Me, Madison, Hunter

Me, Madison, Hunter

And for all of this, for all his tongue-in-cheek bragging about how he’s a “silverback” and how awesome he is, in reality, he’s quite humble. He’d be the first one to tell you he’s not that special.

He’s the one that can light me up more than almost anyone else on this planet. He can push every button I have, he can frustrate the shit out of me, he can enrage me, but he can also break my heart with his concern for others, and his dedication to those he loves. He can do this to me simply because he’s my son and love him dearly.

We mean this in the nicest possible way…

Through the past eighteen years, I’ve seen this boy, this teen, this man, take the hardest routes, make the biggest mistakes, be the most stubborn, and be his own worst enemy. But I’ve also seen him rise above, to shock me with his wit, his dedication, his candor and his love.

He’s always defied the odds. He’s never really done anything the easy way, right from the moment he came out, and his path, I don’t think, will ever be the truly easy one, but I do know that, whichever path he does choose, he’ll make it. He’ll forge his own path, and it’ll be the right one for him.

For my son.

I love you, dude. More than you’ll ever know.

Happy birthday.

A beautiful boy, a horrible life

Everything about this house was born to grow and die…
And love lies bleeding in my hands.

Love Lies Bleeding – Elton John

Yesterday, my nephew Ryan, a man I didn’t really know anymore, died. He was 28 years old.

And I don’t know how to feel.

Let me go back 25 years.

Back in 1989, I was not yet married, but the woman that would be my wife and I had been dating for about a year. My mother was living a couple of hours north of us.

My brother had a son, Ryan who was roughly three years old at the time. My brother was no longer with Ryan’s mother, Val.

Anyway, Karen had a week of vacation that I didn’t have, as I’d just started a new job. My mother hadn’t seen Ryan in a while, so Karen agree to pick him up and, along with her girlfriend, spend the week up at mom’s.

For a week, the three of them were enchanted by the exceptionally polite and bright little boy that was my nephew. He was a charmer and the sweetest little kid you’d ever want to meet.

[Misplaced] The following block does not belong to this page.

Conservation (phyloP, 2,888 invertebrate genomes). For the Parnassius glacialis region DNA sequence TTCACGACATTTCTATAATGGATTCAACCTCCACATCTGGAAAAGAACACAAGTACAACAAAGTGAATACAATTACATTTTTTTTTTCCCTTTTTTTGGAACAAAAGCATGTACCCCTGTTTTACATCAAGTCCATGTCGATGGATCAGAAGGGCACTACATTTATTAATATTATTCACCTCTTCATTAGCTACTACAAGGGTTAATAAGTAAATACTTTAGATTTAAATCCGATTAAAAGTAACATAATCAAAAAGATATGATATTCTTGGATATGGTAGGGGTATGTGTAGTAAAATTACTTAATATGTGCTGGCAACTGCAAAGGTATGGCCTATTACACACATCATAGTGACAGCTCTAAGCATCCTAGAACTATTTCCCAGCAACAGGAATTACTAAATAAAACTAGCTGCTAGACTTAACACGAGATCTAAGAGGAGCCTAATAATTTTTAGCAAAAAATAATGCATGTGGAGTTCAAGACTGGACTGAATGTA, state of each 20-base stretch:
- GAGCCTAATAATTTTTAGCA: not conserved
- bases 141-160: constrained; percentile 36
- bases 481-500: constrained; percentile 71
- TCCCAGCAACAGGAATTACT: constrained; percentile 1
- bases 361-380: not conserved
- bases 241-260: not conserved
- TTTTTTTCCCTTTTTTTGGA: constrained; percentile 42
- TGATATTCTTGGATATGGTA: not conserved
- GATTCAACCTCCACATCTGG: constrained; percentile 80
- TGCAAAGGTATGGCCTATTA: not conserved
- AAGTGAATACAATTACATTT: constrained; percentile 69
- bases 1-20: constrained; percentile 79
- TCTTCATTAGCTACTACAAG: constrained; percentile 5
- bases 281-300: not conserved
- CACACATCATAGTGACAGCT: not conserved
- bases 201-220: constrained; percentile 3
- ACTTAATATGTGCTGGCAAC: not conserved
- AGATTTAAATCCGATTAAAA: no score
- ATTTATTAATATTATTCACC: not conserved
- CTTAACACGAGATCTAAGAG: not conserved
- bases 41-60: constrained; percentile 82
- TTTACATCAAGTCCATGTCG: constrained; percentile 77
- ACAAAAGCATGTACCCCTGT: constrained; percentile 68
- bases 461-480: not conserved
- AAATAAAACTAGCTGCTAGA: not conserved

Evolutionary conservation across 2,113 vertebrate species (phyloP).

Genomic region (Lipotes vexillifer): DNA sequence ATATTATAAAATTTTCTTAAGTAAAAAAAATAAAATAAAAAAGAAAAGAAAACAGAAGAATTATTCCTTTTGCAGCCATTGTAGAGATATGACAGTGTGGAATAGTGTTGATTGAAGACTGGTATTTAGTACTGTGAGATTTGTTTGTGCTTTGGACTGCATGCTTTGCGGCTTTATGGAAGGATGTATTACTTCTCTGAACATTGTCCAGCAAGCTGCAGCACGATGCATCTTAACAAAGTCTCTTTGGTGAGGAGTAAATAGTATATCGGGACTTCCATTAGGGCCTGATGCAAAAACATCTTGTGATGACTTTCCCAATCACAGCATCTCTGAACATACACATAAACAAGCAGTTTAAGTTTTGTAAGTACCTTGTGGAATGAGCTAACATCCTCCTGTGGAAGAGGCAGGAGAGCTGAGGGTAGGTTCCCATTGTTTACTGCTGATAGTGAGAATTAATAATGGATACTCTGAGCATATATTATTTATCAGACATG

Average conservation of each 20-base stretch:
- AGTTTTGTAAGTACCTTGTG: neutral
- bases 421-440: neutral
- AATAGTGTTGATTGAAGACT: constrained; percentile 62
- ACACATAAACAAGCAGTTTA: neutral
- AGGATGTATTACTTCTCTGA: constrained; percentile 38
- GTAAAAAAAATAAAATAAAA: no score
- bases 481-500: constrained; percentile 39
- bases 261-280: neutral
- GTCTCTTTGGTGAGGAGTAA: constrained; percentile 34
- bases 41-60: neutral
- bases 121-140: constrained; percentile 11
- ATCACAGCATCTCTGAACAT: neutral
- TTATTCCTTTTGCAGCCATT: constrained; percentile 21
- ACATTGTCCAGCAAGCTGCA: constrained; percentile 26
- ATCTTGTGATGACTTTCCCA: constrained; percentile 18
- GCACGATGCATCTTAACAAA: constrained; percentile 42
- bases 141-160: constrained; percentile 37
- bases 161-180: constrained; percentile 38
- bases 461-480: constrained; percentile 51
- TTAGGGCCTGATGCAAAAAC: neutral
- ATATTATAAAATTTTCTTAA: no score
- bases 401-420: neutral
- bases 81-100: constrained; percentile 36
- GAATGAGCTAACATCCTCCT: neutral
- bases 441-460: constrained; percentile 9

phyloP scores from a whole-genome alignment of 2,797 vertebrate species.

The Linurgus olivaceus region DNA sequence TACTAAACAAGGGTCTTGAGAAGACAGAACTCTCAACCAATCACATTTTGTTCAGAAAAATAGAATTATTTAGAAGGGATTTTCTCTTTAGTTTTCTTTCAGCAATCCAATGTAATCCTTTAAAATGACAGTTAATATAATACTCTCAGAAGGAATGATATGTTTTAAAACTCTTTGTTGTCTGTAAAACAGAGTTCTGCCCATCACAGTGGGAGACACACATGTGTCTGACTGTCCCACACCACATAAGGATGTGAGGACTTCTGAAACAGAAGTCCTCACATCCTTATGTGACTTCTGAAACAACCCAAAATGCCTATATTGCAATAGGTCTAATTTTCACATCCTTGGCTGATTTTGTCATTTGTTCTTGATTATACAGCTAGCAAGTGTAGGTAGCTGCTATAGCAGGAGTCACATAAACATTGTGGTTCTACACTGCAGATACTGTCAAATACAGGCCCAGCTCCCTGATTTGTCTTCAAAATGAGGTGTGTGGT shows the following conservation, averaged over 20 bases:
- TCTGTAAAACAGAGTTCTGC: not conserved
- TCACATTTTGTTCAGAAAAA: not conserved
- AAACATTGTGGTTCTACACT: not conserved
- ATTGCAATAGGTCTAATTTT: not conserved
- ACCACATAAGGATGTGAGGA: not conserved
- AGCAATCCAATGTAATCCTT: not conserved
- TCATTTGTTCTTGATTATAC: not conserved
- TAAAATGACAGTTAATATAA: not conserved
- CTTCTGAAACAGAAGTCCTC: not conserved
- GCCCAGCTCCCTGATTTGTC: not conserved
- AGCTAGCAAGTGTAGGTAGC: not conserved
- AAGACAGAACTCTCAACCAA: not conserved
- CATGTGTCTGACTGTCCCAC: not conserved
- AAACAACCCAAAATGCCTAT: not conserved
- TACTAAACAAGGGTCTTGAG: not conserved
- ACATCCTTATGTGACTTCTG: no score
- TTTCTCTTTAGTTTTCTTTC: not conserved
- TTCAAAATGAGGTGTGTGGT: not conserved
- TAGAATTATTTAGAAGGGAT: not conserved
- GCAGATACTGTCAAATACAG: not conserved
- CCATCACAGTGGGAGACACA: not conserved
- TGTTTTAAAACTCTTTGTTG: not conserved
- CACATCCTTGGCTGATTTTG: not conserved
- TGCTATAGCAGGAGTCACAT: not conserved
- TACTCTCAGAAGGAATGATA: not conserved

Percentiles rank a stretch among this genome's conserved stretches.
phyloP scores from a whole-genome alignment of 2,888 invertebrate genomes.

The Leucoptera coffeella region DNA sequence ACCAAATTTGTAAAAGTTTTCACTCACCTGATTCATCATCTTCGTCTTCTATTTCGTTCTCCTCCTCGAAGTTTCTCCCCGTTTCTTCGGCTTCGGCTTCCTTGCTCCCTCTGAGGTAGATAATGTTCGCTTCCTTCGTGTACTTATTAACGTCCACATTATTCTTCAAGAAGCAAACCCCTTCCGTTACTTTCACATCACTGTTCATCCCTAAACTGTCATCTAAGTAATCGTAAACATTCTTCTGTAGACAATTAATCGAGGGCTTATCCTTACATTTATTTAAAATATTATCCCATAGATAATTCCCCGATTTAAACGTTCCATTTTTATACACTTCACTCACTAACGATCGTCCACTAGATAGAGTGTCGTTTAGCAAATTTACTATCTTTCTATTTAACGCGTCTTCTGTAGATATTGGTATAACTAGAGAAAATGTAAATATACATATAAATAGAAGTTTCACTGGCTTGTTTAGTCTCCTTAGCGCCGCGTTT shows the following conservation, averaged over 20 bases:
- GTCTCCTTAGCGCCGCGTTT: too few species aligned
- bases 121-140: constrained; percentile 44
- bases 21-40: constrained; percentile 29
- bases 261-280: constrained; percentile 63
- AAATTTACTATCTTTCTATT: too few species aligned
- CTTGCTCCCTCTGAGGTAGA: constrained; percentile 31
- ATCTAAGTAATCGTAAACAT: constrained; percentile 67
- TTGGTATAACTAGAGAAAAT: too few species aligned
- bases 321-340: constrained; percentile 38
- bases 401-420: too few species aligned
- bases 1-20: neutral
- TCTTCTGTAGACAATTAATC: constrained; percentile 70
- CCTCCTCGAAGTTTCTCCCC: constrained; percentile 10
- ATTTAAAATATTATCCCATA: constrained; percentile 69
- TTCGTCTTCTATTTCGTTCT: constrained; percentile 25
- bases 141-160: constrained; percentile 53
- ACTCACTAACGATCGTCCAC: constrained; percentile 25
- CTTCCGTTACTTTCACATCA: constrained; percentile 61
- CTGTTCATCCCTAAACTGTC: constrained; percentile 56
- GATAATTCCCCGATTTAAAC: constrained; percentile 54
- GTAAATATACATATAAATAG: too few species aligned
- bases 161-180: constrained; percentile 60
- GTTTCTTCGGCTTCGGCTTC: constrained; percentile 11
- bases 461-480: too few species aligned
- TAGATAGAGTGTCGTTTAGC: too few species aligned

However, it was also during that week that all the shit came out. In his own way, Ryan was able to get it across that his mother was locking him in his bedroom and going away all night. He had a couple of small round burns on his leg where she stubbed her cigarette out on his leg for punishment. He told a story about his mother stabbing her boyfriend at his birthday party. My brother backed that one up because he’s the one that drove the boyfriend to the hospital.

Needless to say, my mother and Karen were horrified. Ryan, for his part, seemed to take it in stride. It was his life. He didn’t know anything different. This was his normal.

Trying to play it cool, I called Val and asked if it was okay for mom to keep Ryan for another week. Val didn’t care. And in that week, I almost lost my job because I was on the phone at work with police, with various people at the Children’s Aid Society. I can’t even tell you who all I talked to, but I know I eventually reached the director of the CAS. But all along the way, the story remained the same: Unless Val tries to hurt him, there’s nothing anyone could do. Even though we could point to scars. Even though he could tell them everything. Even though there was a hook on the outside of his bedroom door to lock him in.

Even though he said the most unwittingly chilling things. During those weeks at my mother’s, he once said that, if he could somehow escape his bedroom when he was locked in there, he would go out to the balcony and “fly away.”

Still, for that entire week, I tried. I tried everything I could to help him, but the system was all against me. There wasn’t anything we could do. Our last call had been to the Durham Regional Police, who told us if we didn’t get him back to her, she could have us charged with kidnapping.

I can still clearly remember sitting him down in my living room on a summer Sunday evening, Karen having brought him back that morning. He hadn’t seen his mother in two or three weeks by this point. Karen and I, fighting tears, told him we were going to take him back home. I remember Ryan looking up at me and, while he pushed his finger into my knee, said, “No, I want to stay here. With you.”

I had to get up and leave the room to cry. We knew the hell he was stepping back into, and no one would help Karen and I prevent it.

We drove him back to Val’s and, with him sobbing and hugging us because he would rather stay with us than his own mother, Karen and I dropped him back off with his mother.

A week later, she tried to kill herself.

Luckily, Ryan was with Val’s mother at the time (because apparently Val didn’t ever want to look after him herself). She told the ambulance attendants they might as well let her die, because if they saved her, she’ll only try again, and this time, she’ll take Ryan with her.